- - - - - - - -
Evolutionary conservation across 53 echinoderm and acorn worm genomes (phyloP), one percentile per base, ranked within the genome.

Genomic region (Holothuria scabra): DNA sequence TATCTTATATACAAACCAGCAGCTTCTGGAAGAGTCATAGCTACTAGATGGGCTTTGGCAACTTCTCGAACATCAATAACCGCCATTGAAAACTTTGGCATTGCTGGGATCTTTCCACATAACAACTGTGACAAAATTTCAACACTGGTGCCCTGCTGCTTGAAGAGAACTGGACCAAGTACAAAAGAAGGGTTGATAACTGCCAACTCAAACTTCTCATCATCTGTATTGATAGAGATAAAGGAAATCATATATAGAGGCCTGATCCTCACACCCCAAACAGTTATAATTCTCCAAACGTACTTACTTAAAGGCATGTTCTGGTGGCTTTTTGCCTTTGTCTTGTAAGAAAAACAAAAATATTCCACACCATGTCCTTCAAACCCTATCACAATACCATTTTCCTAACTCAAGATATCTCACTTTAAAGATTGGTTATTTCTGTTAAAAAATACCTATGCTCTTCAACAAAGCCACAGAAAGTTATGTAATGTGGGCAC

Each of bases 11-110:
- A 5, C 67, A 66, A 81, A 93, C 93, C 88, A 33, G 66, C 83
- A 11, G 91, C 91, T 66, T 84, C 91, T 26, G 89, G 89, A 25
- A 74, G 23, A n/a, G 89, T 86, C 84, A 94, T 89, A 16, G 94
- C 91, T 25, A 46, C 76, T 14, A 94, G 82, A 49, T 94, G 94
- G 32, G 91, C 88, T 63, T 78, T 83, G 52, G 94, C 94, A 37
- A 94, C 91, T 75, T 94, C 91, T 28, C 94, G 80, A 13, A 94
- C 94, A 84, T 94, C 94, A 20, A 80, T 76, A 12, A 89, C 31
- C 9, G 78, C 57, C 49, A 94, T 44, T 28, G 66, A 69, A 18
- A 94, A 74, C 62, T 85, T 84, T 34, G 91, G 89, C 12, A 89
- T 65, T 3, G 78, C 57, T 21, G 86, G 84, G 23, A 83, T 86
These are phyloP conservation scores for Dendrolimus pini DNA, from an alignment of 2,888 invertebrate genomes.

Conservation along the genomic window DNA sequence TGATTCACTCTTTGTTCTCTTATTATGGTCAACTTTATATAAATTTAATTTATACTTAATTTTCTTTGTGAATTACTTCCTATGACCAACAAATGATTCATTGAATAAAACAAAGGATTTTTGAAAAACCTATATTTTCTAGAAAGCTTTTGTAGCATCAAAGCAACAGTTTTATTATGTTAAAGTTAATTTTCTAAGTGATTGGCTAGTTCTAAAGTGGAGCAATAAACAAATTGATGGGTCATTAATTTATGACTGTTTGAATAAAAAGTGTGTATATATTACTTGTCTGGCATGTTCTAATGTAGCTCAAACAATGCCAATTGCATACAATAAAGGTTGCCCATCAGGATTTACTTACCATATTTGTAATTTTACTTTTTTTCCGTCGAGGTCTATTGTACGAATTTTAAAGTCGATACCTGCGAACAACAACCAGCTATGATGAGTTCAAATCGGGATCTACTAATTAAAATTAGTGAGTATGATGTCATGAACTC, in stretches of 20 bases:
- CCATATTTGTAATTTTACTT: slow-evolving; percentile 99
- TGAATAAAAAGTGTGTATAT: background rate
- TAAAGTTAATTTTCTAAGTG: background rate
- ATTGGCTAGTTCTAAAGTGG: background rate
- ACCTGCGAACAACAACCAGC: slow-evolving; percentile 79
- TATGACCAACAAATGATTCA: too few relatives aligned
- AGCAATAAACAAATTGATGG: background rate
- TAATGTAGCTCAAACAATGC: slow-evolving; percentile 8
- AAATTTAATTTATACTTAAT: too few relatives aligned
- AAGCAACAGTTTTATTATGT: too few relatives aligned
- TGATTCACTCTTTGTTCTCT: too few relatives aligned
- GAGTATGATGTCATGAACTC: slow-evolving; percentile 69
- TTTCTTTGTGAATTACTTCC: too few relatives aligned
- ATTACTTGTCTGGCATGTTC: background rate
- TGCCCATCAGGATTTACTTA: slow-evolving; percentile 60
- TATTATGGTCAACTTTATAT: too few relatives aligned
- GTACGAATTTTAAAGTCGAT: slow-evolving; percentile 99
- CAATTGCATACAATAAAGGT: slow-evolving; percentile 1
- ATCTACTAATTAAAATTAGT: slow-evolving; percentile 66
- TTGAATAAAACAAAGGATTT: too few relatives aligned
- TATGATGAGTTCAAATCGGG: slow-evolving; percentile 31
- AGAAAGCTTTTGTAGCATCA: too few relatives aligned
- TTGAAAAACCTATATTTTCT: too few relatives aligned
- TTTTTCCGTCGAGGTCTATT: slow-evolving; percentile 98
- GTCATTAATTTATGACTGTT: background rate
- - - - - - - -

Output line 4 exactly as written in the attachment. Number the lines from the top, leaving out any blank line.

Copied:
- A 5, C 67, A 66, A 81, A 93, C 93, C 88, A 33, G 66, C 83